Our council had an emergency meeting last night. And the beach was closed late last night under a municipal code. We'll be going out and educating people, asking for voluntary compliance. After that, we'll be removing people from the beach.


CAMPBELL: What's your message to the people as they try to weather the pandemic but also these closures?

UNIDENTIFIED MALE: I think it's critical for our -- people understand, one, we understand the frustration. We do, we all do, we're all at home as well when we're not working.

Our families are at home. Our kids are home. People working from home. Kids doing school from home.

There's a ton of frustration. And I understand that. But really, health is the top priority. We have to listen to the experts. We have to understand this is a global pandemic like never before. And we have to keep our people safe.

CAMPBELL: I should first point out there was a large protest on Huntington Beach on Friday, folks gathering shoulder to shoulder, not against only the beach order but the shelter at home orders. The crowd estimate was 2,500 to 3,000 people, we saw people waving American flags, Trump 2020 signs and a lot of people not happy with the stay- at-home orders.

Even though it was peaceful, these images are running counter to what we hear from experts. You saw people so densely congregating. People not wearing face coverings. We continue to hear from public health safety experts who say those are the guidelines necessary to stop the spread of this deadly virus -- Josh Campbell, CNN, Orange County, California.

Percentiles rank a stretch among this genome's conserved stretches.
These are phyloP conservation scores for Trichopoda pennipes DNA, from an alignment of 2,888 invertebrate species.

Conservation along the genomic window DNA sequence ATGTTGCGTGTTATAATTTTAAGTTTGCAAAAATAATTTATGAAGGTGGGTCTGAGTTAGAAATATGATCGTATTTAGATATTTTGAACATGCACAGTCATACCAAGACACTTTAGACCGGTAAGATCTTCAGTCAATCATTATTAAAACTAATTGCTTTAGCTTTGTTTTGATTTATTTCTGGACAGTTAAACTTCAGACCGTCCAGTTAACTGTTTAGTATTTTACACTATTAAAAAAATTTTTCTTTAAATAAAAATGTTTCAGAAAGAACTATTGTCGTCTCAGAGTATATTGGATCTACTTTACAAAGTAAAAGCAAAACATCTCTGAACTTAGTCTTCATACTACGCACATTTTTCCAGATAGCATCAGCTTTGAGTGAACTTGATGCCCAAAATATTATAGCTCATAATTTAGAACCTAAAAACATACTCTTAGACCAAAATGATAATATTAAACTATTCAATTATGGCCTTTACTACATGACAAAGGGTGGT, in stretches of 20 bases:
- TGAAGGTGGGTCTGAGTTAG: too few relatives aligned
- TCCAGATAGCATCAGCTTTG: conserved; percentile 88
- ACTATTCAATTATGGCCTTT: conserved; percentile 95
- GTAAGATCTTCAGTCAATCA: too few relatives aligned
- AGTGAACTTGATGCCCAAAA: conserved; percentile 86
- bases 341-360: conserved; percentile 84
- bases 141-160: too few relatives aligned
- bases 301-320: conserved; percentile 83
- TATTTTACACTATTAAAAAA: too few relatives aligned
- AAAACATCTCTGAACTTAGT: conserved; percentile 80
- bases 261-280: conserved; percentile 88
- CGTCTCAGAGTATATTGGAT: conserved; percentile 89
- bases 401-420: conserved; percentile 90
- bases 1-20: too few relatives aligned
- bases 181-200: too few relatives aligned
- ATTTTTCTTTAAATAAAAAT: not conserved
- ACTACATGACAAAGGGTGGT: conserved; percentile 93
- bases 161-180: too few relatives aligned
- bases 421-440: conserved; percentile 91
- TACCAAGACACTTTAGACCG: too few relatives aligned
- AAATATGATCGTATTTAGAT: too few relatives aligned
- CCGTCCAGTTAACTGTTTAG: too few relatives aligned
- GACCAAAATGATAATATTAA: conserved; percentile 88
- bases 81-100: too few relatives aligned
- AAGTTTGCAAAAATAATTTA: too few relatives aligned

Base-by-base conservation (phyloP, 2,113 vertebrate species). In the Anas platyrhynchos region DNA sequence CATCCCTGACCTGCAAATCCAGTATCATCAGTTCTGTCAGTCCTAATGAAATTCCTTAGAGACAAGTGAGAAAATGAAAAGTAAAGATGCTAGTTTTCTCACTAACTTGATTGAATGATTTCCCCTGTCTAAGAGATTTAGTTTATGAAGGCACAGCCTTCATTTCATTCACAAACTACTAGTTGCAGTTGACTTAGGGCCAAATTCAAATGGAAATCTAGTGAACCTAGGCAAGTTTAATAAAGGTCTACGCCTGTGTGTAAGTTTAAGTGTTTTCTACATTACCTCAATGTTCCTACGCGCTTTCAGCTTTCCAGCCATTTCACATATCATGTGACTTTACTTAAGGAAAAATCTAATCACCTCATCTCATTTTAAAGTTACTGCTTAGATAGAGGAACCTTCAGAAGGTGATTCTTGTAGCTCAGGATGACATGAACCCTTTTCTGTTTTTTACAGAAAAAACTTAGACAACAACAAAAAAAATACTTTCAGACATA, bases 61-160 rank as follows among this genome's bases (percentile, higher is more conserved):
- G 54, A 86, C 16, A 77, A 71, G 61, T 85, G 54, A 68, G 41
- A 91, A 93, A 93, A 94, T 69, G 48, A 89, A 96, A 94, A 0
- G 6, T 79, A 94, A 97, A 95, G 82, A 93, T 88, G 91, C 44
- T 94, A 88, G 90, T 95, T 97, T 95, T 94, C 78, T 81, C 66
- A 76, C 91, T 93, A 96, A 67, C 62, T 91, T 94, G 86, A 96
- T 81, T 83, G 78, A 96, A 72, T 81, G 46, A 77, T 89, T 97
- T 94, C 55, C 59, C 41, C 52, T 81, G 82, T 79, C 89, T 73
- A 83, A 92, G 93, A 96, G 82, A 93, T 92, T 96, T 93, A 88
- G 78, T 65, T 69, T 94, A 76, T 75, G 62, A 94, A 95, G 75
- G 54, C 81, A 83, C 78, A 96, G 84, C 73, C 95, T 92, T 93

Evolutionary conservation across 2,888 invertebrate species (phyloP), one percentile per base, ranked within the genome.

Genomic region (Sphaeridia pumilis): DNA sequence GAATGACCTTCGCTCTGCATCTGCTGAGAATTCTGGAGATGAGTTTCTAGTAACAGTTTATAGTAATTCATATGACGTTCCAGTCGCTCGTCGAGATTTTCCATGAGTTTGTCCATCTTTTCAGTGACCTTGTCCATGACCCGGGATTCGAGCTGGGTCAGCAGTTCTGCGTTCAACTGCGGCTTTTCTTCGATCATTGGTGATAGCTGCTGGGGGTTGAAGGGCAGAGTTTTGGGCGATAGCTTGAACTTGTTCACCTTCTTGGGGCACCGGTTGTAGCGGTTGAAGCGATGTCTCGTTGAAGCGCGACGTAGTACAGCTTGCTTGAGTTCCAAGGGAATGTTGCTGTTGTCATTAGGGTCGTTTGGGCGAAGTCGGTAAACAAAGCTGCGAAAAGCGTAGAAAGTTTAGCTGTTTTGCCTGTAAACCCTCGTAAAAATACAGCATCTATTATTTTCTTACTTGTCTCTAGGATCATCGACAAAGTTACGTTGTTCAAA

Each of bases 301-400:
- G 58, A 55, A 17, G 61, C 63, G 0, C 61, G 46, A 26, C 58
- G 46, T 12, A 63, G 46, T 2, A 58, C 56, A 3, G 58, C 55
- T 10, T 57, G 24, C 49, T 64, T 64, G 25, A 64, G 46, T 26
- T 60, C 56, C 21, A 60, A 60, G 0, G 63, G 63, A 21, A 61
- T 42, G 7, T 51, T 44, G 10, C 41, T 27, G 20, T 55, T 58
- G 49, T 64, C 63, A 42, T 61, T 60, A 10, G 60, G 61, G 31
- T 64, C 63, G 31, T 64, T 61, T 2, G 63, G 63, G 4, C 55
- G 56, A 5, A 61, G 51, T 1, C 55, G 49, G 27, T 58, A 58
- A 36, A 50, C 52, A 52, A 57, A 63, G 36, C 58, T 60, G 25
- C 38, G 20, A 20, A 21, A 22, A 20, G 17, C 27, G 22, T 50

ALLEN: On other front, Smithfield and Tyson Foods each say they will reopen one of their pork processing plants with limited production. This comes as President Trump this week ordered plants to remain open to prevent a meat supply shortage. The plants are also protected if employees get the virus at work and decide to file a lawsuit.

A top official at the CDC says meat processing facilities are a lingering concern as they try to keep the disease from spreading. Nearly 5,000 workers in more than 100 plants nationwide have been diagnosed with COVID-19. CNN's Miguel Marquez spoke with people worried that reopening the plant too soon could mean more infections.


MIGUEL MARQUEZ, CNN NATIONAL CORRESPONDENT (voice-over): Dakota City, Nebraska, just across the state line from Sioux City, Iowa, Tyson's beef processing plant there. Massive, one of the country's largest, 4,300 employees.

The person I'm speaking to is one of them.

When you hear the number of people getting sick every day, they say, you just wait your turn.

Out of fear for losing their job, we are not identifying this person who said it was clear something was wrong at the plant for weeks.

(on camera): How many have gone missing in the last several weeks?

(voice-over): Three, four or 500 they say.

Tyson has now tested everyone at the plant, but this person says the company could have done more earlier.

(on camera): They only started giving you masks a couple of weeks ago. Only masks. Yes.

No other protective gear?

(voice-over): No gloves, no face shields, no gowns they say.

(on camera): So well into the crisis over COVID-19, this was the only protection offered to employees at the plant in Dakota City. It is something that we also heard from officials at another Tyson plant in Waterloo.

SHERIFF TONY THOMPSON, BLACK HAWK COUNTY, IOWA: We walked out of that plant knowing that we had an enormous problem. MARQUEZ (voice-over): Black Hawk County Sheriff Tony Thompson and health department officials inspected Tyson's Waterloo, Iowa, plant on April 10th.